Towel border


Not on view

This object is from the collection of Natalia de Shabelsky (1841-1905), a Russian noblewoman compelled to preserve what she perceived as the vanishing folk art traditions of her native country. Traveling extensively throughout Great Russia, she collected many fine examples of textile art of the wealthy peasant class. From the 1870s until moving to France in 1902, Shabelsky amassed a large collection of intricately embroidered hand-woven household textiles and opulent festival garments with rich decoration and elaborate motifs. The Brooklyn Museum holdings include many fine examples including the majority of the garments. Portions of Shabelsky's collection are also housed at the Museum of Fine Arts, Boston, the Cleveland Art Museum, and the Russian Museum of Ethnography in St. Petersburg.

The plant form in this towel border appears to be representative of the goddess in the birthing position. The goddess and tree of life are often interchangeable in Russian embroidery. This plant resembles an abstracted human form with a rounded belly and flowers representing her hands and feet. Flowers are often associated with the goddess, as a headdress and held in her hands, or replacing her head and hands. The minor goddesses on horseback flanking the great goddess also have rounded bellies with the addition of a flower motif on the belly.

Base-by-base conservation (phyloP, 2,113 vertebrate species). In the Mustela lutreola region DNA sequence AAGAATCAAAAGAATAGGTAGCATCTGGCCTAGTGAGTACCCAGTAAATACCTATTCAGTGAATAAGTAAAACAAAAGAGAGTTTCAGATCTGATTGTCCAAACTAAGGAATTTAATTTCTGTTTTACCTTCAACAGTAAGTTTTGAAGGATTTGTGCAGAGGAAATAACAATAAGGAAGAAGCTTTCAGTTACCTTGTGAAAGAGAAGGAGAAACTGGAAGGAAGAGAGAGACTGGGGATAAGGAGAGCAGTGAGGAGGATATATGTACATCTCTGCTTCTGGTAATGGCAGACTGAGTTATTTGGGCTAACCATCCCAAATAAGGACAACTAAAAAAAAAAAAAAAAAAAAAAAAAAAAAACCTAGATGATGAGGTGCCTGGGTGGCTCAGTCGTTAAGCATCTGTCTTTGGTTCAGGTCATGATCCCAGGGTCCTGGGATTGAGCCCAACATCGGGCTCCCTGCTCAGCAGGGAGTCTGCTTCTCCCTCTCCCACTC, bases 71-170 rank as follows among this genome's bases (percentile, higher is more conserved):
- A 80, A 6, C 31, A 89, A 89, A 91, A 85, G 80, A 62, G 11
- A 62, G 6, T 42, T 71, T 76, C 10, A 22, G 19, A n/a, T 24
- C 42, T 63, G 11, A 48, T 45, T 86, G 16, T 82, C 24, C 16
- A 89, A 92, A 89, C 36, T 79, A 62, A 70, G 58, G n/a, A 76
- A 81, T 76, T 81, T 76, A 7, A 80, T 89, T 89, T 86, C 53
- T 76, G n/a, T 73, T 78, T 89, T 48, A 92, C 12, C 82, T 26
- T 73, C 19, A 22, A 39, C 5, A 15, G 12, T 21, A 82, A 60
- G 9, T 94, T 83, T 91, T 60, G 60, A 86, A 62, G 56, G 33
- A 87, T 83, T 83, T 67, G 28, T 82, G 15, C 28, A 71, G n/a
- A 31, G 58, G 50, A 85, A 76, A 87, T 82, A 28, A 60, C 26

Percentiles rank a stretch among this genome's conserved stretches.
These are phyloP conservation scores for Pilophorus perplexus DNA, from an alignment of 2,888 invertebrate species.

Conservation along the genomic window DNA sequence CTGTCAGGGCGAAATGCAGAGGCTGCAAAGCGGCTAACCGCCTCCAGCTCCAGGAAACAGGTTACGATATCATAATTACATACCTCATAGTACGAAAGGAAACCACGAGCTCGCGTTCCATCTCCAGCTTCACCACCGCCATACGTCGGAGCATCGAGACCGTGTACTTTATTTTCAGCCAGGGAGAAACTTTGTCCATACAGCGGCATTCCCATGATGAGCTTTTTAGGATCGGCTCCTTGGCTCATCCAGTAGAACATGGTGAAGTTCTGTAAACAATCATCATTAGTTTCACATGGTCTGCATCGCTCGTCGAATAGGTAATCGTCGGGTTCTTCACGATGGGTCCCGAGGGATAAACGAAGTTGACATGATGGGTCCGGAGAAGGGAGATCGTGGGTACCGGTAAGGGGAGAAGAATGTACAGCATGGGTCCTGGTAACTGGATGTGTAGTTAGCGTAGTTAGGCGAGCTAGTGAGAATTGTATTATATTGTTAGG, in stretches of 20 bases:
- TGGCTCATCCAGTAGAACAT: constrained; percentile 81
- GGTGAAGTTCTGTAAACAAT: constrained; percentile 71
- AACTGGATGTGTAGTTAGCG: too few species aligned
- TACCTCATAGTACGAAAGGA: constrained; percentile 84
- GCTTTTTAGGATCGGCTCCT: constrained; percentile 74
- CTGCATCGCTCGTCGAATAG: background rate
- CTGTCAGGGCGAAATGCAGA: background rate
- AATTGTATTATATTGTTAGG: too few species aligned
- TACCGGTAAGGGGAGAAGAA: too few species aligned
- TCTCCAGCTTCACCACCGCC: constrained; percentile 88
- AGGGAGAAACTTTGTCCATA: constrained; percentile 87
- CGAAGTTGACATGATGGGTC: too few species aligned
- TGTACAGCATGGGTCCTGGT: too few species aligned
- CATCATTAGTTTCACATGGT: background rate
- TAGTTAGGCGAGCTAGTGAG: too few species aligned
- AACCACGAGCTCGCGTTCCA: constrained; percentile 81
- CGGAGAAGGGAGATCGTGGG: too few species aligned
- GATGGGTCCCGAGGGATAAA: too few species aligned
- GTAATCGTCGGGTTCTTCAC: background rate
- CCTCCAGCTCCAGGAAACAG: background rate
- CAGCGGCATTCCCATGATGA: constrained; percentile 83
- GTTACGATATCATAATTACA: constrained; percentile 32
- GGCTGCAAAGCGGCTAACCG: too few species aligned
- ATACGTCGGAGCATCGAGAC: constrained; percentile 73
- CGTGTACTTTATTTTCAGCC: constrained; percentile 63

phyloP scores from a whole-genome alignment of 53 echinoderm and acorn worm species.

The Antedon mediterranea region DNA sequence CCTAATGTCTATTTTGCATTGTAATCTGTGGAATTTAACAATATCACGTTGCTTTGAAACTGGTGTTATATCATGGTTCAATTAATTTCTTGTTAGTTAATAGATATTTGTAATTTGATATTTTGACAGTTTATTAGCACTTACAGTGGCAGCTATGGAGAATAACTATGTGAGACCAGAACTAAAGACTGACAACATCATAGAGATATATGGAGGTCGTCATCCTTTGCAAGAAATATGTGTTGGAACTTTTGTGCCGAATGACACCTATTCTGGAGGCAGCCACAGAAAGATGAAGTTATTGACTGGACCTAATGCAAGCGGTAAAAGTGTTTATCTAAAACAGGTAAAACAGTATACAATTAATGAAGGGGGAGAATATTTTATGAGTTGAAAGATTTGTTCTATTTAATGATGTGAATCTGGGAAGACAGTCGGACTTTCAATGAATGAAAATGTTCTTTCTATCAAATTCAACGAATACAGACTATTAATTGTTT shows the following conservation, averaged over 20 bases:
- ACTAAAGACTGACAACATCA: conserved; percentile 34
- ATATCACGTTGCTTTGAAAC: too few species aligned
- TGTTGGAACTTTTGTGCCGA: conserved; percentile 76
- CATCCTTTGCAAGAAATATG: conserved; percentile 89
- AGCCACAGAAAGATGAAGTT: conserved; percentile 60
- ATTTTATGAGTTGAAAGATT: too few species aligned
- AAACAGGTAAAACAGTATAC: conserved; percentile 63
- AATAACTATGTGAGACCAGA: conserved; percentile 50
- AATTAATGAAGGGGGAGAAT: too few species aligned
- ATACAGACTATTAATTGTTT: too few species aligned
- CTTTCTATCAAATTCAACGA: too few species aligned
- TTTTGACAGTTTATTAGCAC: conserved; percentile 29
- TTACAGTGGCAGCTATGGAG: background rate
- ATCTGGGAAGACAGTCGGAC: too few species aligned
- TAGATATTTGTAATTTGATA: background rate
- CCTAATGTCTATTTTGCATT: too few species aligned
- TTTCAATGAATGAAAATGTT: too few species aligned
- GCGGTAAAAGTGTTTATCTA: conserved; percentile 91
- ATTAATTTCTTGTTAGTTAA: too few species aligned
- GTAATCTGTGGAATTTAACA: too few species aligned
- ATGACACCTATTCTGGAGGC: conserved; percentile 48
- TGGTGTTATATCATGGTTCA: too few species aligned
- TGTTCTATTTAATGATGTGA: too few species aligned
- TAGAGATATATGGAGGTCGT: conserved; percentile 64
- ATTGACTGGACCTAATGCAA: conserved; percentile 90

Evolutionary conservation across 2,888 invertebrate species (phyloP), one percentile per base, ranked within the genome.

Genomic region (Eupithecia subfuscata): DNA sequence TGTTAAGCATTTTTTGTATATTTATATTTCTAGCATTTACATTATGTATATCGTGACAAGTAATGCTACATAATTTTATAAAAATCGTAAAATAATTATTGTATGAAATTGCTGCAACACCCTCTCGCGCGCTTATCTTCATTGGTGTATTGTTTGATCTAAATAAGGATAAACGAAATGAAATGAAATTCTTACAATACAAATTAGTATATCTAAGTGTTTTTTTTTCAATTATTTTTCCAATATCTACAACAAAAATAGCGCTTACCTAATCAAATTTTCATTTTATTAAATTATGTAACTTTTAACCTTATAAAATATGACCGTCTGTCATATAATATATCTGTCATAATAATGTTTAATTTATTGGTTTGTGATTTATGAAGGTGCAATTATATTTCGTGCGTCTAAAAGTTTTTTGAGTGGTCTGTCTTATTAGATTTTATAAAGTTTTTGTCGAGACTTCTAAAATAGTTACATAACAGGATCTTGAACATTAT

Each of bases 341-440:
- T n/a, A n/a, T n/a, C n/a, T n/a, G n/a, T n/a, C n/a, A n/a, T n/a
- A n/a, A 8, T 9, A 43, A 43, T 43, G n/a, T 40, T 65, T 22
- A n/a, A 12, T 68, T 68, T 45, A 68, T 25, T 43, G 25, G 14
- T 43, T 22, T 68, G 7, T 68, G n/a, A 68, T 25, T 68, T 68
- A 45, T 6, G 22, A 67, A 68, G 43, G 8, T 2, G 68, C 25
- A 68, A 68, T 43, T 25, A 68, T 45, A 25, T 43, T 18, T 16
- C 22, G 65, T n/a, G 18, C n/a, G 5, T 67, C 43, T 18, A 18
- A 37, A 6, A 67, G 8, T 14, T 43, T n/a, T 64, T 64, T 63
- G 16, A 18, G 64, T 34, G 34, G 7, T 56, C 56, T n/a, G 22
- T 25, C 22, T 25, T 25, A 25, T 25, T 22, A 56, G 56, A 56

Towel border, Linen, silk, Russian

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